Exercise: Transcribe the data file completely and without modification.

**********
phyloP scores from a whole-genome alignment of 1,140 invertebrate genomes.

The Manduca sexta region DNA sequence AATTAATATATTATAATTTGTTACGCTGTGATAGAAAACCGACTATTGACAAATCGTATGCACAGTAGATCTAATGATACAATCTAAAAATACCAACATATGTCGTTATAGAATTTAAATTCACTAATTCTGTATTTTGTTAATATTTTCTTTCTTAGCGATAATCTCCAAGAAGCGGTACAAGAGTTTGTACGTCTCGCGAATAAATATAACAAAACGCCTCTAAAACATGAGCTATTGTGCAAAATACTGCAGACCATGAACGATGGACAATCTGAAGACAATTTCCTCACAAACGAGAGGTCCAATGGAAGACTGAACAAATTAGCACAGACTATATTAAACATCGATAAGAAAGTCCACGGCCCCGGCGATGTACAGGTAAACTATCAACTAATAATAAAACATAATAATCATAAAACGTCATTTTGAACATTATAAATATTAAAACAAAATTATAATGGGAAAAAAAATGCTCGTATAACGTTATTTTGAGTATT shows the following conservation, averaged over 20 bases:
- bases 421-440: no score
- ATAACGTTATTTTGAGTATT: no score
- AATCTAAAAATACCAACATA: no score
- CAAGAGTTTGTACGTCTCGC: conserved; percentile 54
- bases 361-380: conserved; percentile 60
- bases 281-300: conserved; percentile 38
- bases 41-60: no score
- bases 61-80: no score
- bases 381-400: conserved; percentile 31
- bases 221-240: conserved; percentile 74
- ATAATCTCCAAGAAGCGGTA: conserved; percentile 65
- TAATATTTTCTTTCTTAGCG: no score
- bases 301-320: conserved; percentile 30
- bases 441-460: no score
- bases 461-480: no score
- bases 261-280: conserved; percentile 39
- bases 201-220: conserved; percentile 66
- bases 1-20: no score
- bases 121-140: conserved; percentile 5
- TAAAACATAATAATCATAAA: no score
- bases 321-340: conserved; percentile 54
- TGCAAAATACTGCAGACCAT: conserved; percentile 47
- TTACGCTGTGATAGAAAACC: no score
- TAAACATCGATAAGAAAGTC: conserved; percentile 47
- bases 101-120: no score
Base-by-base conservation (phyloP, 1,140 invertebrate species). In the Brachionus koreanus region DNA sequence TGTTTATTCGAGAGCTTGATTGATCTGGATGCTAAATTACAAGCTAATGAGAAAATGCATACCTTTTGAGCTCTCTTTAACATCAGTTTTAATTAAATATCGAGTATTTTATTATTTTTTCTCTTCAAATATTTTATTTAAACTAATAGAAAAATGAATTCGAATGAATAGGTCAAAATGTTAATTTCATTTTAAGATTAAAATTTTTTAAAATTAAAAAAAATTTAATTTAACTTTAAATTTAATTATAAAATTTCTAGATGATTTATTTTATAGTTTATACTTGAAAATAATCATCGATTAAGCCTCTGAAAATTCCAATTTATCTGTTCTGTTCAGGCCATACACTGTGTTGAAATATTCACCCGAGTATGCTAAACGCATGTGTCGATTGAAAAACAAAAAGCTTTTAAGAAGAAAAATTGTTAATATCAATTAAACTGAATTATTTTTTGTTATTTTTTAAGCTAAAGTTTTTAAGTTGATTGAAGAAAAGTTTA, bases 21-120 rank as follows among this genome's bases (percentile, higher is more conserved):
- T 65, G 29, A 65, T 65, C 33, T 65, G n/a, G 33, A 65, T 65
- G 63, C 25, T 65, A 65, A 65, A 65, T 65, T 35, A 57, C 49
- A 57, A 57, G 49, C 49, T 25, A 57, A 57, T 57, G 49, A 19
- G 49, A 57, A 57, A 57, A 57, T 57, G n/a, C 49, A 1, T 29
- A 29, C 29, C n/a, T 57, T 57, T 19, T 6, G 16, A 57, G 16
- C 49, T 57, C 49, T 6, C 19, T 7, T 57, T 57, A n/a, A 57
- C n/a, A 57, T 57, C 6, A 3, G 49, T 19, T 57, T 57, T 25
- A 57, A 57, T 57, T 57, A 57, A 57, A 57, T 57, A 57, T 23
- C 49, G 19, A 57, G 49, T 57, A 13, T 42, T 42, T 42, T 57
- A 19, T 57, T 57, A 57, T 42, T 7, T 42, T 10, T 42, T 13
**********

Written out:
phyloP scores from a whole-genome alignment of 1,140 invertebrate genomes.

The Manduca sexta region DNA sequence AATTAATATATTATAATTTGTTACGCTGTGATAGAAAACCGACTATTGACAAATCGTATGCACAGTAGATCTAATGATACAATCTAAAAATACCAACATATGTCGTTATAGAATTTAAATTCACTAATTCTGTATTTTGTTAATATTTTCTTTCTTAGCGATAATCTCCAAGAAGCGGTACAAGAGTTTGTACGTCTCGCGAATAAATATAACAAAACGCCTCTAAAACATGAGCTATTGTGCAAAATACTGCAGACCATGAACGATGGACAATCTGAAGACAATTTCCTCACAAACGAGAGGTCCAATGGAAGACTGAACAAATTAGCACAGACTATATTAAACATCGATAAGAAAGTCCACGGCCCCGGCGATGTACAGGTAAACTATCAACTAATAATAAAACATAATAATCATAAAACGTCATTTTGAACATTATAAATATTAAAACAAAATTATAATGGGAAAAAAAATGCTCGTATAACGTTATTTTGAGTATT shows the following conservation, averaged over 20 bases:
- bases 421-440: no score
- ATAACGTTATTTTGAGTATT: no score
- AATCTAAAAATACCAACATA: no score
- CAAGAGTTTGTACGTCTCGC: conserved; percentile 54
- bases 361-380: conserved; percentile 60
- bases 281-300: conserved; percentile 38
- bases 41-60: no score
- bases 61-80: no score
- bases 381-400: conserved; percentile 31
- bases 221-240: conserved; percentile 74
- ATAATCTCCAAGAAGCGGTA: conserved; percentile 65
- TAATATTTTCTTTCTTAGCG: no score
- bases 301-320: conserved; percentile 30
- bases 441-460: no score
- bases 461-480: no score
- bases 261-280: conserved; percentile 39
- bases 201-220: conserved; percentile 66
- bases 1-20: no score
- bases 121-140: conserved; percentile 5
- TAAAACATAATAATCATAAA: no score
- bases 321-340: conserved; percentile 54
- TGCAAAATACTGCAGACCAT: conserved; percentile 47
- TTACGCTGTGATAGAAAACC: no score
- TAAACATCGATAAGAAAGTC: conserved; percentile 47
- bases 101-120: no score
Base-by-base conservation (phyloP, 1,140 invertebrate species). In the Brachionus koreanus region DNA sequence TGTTTATTCGAGAGCTTGATTGATCTGGATGCTAAATTACAAGCTAATGAGAAAATGCATACCTTTTGAGCTCTCTTTAACATCAGTTTTAATTAAATATCGAGTATTTTATTATTTTTTCTCTTCAAATATTTTATTTAAACTAATAGAAAAATGAATTCGAATGAATAGGTCAAAATGTTAATTTCATTTTAAGATTAAAATTTTTTAAAATTAAAAAAAATTTAATTTAACTTTAAATTTAATTATAAAATTTCTAGATGATTTATTTTATAGTTTATACTTGAAAATAATCATCGATTAAGCCTCTGAAAATTCCAATTTATCTGTTCTGTTCAGGCCATACACTGTGTTGAAATATTCACCCGAGTATGCTAAACGCATGTGTCGATTGAAAAACAAAAAGCTTTTAAGAAGAAAAATTGTTAATATCAATTAAACTGAATTATTTTTTGTTATTTTTTAAGCTAAAGTTTTTAAGTTGATTGAAGAAAAGTTTA, bases 21-120 rank as follows among this genome's bases (percentile, higher is more conserved):
- T 65, G 29, A 65, T 65, C 33, T 65, G n/a, G 33, A 65, T 65
- G 63, C 25, T 65, A 65, A 65, A 65, T 65, T 35, A 57, C 49
- A 57, A 57, G 49, C 49, T 25, A 57, A 57, T 57, G 49, A 19
- G 49, A 57, A 57, A 57, A 57, T 57, G n/a, C 49, A 1, T 29
- A 29, C 29, C n/a, T 57, T 57, T 19, T 6, G 16, A 57, G 16
- C 49, T 57, C 49, T 6, C 19, T 7, T 57, T 57, A n/a, A 57
- C n/a, A 57, T 57, C 6, A 3, G 49, T 19, T 57, T 57, T 25
- A 57, A 57, T 57, T 57, A 57, A 57, A 57, T 57, A 57, T 23
- C 49, G 19, A 57, G 49, T 57, A 13, T 42, T 42, T 42, T 57
- A 19, T 57, T 57, A 57, T 42, T 7, T 42, T 10, T 42, T 13